Law firm’s report on bank’s HR processes not privileged

UBS: Sought to claim privilege

The report of a law firm instructed by a major bank to review how it handled an employee’s allegation of rape was not covered by legal advice privilege, an employment tribunal has ruled.

UBS was not looking for a lawyer and instructed Caroline Stroud of top City law firm Freshfields Bruckhaus Deringer because she had the right experience for the specific task, said Judge Grewal.

She just “happened to be a lawyer”, the judge explained. “She was not being asked to review it as a lawyer or to do it using her ‘legal spectacles’.

“She was not being asked to give any advice relating to the rights, liabilities, obligations or remedies of the respondent under either private or public law.

“In those circumstances, I do not accept that Ms Stroud’s investigation of the HR department’s handling of a complaint and advice on how HR processes could be improved was done in a legal context.”

The ruling was actually handed down in 2019 in the case of Ms A v UBS. Ms A, a former junior trader, accused the Swiss bank of mishandling her complaint of rape and sexual assault.

Her claim for gender discrimination and sexual harassment, as well as victimisation, settled last year on a confidential basis, except that it included a five-figure donation to British-based whistleblowing charity Protect.

However, the outline of Judge Grewal’s decision was reported by the Financial Times recently and so on Friday Ms A tweeted out the full transcript.

She said: “I’m sharing this because only judgments and their reasons are published on the gov uk website. Orders are not, but the precedent contained in these reasons may help others.”

The decision dealt solely with the question of whether the Freshfields report was privileged, as the bank and Ms Stroud contended.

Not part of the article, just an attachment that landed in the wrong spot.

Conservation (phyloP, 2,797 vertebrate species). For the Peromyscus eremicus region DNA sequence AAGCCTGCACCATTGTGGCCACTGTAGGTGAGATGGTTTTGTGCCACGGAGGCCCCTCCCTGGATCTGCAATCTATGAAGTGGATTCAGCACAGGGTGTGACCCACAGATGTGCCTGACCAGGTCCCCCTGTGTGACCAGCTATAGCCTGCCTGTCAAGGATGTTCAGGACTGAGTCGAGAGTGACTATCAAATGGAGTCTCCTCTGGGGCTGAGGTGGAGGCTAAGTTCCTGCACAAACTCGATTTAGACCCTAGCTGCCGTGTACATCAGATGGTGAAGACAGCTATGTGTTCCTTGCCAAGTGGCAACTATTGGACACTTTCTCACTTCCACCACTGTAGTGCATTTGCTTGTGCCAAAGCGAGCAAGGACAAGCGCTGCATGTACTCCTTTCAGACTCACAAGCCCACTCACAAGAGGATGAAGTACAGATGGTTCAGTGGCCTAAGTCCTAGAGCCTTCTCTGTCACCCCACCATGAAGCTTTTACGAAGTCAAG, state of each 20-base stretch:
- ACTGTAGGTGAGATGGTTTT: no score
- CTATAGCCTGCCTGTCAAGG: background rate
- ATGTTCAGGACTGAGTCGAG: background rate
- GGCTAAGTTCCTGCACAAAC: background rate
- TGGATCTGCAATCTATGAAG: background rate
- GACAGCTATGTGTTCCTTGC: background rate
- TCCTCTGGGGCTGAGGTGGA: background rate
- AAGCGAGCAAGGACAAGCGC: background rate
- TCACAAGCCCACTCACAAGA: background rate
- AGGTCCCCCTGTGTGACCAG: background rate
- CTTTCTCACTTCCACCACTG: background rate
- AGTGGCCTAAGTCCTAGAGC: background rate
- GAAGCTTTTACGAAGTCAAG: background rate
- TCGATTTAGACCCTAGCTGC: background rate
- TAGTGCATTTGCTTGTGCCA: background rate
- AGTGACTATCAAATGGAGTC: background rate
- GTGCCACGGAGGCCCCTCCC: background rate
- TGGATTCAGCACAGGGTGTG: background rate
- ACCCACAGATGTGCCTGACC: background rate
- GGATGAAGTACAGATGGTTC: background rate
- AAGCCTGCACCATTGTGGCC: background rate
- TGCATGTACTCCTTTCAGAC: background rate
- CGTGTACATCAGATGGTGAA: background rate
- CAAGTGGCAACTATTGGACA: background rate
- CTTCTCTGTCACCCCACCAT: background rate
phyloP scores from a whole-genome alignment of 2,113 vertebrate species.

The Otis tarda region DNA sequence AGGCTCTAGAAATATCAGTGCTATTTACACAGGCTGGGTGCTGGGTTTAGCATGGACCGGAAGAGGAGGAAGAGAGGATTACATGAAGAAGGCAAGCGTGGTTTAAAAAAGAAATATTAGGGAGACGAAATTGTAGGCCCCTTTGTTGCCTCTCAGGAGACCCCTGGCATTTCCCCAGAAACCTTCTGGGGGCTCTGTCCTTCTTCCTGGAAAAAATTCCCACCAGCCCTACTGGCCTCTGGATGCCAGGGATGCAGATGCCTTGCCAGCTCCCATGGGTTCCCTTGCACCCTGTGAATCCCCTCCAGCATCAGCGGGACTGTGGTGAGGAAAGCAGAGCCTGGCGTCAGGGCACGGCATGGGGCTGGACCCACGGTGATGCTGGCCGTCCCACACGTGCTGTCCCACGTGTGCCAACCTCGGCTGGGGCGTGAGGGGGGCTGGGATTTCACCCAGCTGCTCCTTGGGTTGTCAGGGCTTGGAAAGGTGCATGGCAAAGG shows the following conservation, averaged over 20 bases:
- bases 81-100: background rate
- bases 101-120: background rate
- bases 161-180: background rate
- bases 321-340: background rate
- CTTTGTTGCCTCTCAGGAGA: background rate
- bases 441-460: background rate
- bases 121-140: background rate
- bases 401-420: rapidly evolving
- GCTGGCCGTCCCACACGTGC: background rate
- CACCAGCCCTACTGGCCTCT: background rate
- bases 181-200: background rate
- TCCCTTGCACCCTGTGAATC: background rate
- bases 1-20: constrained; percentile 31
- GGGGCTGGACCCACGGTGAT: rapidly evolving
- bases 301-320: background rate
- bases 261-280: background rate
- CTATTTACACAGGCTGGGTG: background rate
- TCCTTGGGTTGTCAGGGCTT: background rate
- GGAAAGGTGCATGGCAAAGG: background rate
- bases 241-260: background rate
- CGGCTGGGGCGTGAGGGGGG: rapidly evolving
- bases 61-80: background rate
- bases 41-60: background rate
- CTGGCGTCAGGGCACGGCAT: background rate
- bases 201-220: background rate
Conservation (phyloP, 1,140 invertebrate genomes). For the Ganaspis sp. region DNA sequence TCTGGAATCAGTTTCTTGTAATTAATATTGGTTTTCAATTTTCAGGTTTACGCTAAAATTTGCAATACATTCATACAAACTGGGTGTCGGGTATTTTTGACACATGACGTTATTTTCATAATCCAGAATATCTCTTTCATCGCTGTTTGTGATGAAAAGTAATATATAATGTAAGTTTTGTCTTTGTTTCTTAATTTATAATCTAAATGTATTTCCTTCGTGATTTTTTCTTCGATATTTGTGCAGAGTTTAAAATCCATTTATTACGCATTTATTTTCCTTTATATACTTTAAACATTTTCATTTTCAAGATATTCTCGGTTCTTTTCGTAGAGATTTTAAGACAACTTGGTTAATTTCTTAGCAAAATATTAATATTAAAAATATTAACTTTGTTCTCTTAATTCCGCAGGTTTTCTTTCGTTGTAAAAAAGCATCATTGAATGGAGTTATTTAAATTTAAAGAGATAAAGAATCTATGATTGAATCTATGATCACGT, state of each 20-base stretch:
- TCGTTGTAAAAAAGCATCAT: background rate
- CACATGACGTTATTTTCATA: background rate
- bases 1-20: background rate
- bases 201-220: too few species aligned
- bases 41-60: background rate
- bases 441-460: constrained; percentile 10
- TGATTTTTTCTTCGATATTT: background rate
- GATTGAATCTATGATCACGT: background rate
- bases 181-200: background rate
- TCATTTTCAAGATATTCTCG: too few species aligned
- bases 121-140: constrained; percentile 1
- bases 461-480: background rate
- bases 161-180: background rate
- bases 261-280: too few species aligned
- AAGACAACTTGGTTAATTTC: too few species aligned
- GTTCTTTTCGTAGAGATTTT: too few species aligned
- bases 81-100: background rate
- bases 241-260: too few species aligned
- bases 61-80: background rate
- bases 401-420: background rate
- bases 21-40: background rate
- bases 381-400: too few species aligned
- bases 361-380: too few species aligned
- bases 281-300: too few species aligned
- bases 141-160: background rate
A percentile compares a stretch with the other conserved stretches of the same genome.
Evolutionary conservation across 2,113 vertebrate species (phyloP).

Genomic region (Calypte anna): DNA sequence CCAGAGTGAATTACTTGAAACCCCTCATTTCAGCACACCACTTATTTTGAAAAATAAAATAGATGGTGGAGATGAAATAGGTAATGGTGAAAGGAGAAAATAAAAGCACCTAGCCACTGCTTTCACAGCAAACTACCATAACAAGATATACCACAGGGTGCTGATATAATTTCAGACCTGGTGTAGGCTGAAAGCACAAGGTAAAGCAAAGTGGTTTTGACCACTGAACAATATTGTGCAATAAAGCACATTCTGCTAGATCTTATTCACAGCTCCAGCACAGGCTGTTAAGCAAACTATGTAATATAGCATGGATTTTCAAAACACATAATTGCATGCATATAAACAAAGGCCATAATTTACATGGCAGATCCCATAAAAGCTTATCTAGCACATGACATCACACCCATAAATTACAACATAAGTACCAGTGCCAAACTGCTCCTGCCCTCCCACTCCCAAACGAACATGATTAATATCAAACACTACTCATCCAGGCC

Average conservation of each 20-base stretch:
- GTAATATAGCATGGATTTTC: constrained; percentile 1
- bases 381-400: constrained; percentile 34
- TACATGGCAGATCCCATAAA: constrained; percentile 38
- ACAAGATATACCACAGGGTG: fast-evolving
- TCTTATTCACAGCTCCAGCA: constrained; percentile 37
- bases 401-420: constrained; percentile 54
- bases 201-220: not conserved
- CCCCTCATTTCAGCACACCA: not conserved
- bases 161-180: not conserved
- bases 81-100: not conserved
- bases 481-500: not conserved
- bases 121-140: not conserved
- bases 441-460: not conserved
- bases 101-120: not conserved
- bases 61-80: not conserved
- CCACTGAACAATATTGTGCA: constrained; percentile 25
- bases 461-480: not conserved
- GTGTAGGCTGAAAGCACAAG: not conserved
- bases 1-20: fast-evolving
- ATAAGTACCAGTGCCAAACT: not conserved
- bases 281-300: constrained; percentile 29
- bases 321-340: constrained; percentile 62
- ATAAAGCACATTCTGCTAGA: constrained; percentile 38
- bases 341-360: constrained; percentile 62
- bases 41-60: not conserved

Judge Grewal said the evidence showed that Andrea Orcel, president of UBS Investment Bank at the time, selected the solicitor.

“He said that he did not do so because she worked for Freshfields; at the beginning he had not even known that she worked for Freshfields. He was looking for someone who had been exposed to and understood situations like the one he was facing, and understood regulations and banks.”

She added: “All the evidence also indicates that Ms Stroud was not instructed or asked to give legal advice.” Indeed, Ms Stroud told Ms A that she was not advising UBS on its legal position.

The judge noted that Ms Stroud said in her witness statement that she had always believed that legal advice privilege would apply to her report, “but she has not explained why she thought that”.

Leave a Comment

By clicking Submit you consent to Legal Futures storing your personal data and confirm you have read our Privacy Policy and section 5 of our Terms & Conditions which deals with user-generated content. All comments will be moderated before posting.

Required fields are marked *
Email address will not be published.

This site uses Akismet to reduce spam. Learn how your comment data is processed.


From cost saving to revenue making – post-pandemic commercial success

Commercial success is the driving force for ambitious law firms and it should come as no surprise that many have a renewed determination to re-evaluate their businesses in the wake of Covid-19.

Success in-house – what people don’t tell you about how to get there

TV dramas have made many people think that the legal profession consists of heroes (or villains) in high-flying firms or public prosecution. In reality, nearly a quarter of solicitors work in-house.

The ‘soft landing’ growth strategy for law firms

Increasing demand for ‘hot’ areas of law inspires opportunist law firms to hire more specialists to add to their firepower – the right people at the right time. Yet this is a big ask.

Loading animation